R; The anatomical process of drawing seems really important to you. And its interesting you talked about linking to the body. What history do you have with this? Was this also in the areas you were studying at art school? C; When I was doing a MA I was looking at exploring creativity and ways of understanding it. This was just practise, my little thing I was interested in. I wanted to be able to understand it to improve to link in with my drawing. I realised that the creative process is a process of balancing between structure and logic, intuition and expression. This is what I am trying to explore through my artwork. R; This seems kind of normal in most artistic practises; this idea of exploring expression thats quite obvious in its philosophy- is kind of tied up from that. Do you feel like this is particularly useful to you today compared to practises in art where people exploit that and always subjectively change it? C; Oh. I think this is more natural for me. Its very much like part of me, but I dont want to say it like that. Its just second nature. It feels like a compulsion to do this. R; What do you think about us constantly having to talk about our work as practitioners? C; It depends what for. Its between other artists it can be helpful but I think the art should stand alone. It should be appreciated in its own right. R; It seems like communication is still really important to you as an artist. I know that youve critique nights at Wolstenholme and in Redwire. Why did you set them up? C; I set them up with another girl to get a bit of debate going. Its one thing you miss from university the feedback its good to have a support network. R; Do you feel like this is easier in a studio environment rather than a gallery environment? C; It it just comes more natural to a studio environment. R; Is that because everyones in there comfort zone or is it just because everyones relaxed and are aware of whats going on in Liverpool art wise? C; You just start talking, everyones there for the same reason. Everyone talks about their work. R; How do you think your drawing relates to homeland?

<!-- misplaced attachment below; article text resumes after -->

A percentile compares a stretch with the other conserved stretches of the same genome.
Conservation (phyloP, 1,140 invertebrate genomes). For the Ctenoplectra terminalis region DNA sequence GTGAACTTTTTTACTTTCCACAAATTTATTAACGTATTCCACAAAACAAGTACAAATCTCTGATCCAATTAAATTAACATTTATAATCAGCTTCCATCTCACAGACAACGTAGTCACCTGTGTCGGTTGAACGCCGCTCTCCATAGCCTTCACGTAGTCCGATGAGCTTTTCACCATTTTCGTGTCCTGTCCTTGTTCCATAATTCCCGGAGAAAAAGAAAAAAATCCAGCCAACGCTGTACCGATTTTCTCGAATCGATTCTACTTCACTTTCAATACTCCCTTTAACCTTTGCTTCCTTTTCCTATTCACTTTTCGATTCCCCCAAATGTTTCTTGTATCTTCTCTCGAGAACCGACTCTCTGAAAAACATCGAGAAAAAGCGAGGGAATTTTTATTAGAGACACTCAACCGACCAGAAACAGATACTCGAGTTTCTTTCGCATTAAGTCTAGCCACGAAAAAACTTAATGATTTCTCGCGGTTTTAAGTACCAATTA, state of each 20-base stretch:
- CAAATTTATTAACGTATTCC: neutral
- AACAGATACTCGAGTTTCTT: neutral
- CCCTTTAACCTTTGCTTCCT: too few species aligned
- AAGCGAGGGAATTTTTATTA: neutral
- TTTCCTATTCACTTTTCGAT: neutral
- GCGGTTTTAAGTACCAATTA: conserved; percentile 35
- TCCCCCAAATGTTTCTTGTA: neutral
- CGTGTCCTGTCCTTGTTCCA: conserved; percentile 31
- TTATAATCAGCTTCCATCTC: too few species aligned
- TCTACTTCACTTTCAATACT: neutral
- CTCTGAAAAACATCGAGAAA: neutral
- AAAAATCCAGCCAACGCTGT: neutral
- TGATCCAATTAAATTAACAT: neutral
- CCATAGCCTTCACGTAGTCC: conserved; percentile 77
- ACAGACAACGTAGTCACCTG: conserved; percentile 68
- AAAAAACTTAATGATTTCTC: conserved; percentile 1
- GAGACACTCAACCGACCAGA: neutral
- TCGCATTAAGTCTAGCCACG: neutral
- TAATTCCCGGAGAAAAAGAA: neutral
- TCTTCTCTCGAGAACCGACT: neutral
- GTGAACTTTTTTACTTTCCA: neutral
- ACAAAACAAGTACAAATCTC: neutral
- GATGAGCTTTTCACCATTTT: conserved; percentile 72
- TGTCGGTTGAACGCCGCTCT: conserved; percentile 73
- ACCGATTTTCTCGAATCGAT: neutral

C; Because Im drawing my home. This is where I have my studio I suppose this place is a home for my art. This place has helped me developed. But I'm still always at the beginning of things, and its got far to go.

Cherie in studio Wolstenholme (2012)

Colettes studio at Wolstenholme (2012)